With more than 6 million monthly active users (MAUs), ed-tech giant Unacademy recently raised $440 million in its Series H round. This round propelled Unacademy’s valuation to $3.4 billion, up 70% from its $2 billion in valuation nearly eight months ago.
What started as a YouTube channel covering essential topics for UPSC exam aspirants. It is now a thriving platform with 50,000+ registered educators, 6,00,000 paid subscribers, and courses across 60+ exam categories. Unacademy started in 2016 and has undoubtedly come a long way.
Let’s take a closer look at Unacademy’s business.
Unacademy operates primarily in the test-prep segment and the K-12 coaching segment. Other than these, Unacademy operates Codechef (a competitive programming platform), Graphy (a platform to create and sell online courses) and Relevel (tests and hiring). Of these, the test-prep business is by far the biggest and what Unacademy is known for.
The test-prep segment operates on a subscription model (Unacademy Plus). The subscription model helps Unacademy generate stable revenues and enables the company to fully monetize an exam aspirant’s preparation journey.
The company has recently reported recording Annualized Recurring Revenue (ARR) of ~$200 million for the test-prep business and ~$18 million for the K-12 business.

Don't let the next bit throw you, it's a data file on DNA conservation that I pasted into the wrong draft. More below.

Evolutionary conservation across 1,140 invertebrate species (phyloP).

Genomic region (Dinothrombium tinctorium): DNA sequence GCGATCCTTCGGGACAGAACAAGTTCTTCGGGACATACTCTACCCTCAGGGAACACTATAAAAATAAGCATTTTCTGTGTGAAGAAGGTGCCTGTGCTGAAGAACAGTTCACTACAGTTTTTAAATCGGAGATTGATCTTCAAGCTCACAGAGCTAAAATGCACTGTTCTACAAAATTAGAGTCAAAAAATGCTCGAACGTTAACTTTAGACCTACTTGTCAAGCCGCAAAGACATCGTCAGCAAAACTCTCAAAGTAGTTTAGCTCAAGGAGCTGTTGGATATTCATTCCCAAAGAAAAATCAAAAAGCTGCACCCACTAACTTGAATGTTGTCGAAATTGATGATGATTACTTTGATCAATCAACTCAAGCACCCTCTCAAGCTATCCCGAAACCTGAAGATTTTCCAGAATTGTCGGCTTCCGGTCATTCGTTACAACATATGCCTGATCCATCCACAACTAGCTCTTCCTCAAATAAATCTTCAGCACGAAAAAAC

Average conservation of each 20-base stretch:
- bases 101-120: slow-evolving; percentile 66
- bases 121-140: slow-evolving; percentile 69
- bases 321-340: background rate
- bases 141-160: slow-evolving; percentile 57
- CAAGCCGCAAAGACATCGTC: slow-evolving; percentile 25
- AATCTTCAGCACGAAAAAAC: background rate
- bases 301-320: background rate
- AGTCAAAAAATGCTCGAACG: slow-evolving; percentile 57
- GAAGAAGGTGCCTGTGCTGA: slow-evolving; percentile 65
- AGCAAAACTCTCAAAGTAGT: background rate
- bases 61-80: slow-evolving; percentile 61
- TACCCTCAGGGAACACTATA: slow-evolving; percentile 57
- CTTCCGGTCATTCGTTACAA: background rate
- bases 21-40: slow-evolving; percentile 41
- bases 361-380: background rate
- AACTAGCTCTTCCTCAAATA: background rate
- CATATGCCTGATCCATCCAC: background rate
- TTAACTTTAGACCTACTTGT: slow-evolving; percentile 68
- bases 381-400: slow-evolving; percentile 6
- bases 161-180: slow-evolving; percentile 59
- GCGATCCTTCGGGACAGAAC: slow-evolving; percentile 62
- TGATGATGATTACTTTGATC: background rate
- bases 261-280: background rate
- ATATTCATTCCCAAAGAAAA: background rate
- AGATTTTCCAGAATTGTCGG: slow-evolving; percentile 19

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Building an Academy
When Unacademy raised seed funding, their goal was to convert the success of their YouTube channel into a platform dedicated to test preparation. Although Unacademy developed the website quickly, monetization was not easy.
Unacademy started with free courses, enabled students to donate to educators on the platform. To generate revenue, they took a cut (~30-40%) of each donation. Many platforms (including YouTube) have done this.
However, Unacademy faced a problem that others didn’t: retaining quality educators.
In the test preparation industry, offline coaching institutes were known for poaching top educators from each other by offering attractive compensation. When educators on Unacademy received such offers, Unacademy couldn’t one-up these offers to retain them because their business model didn’t support it.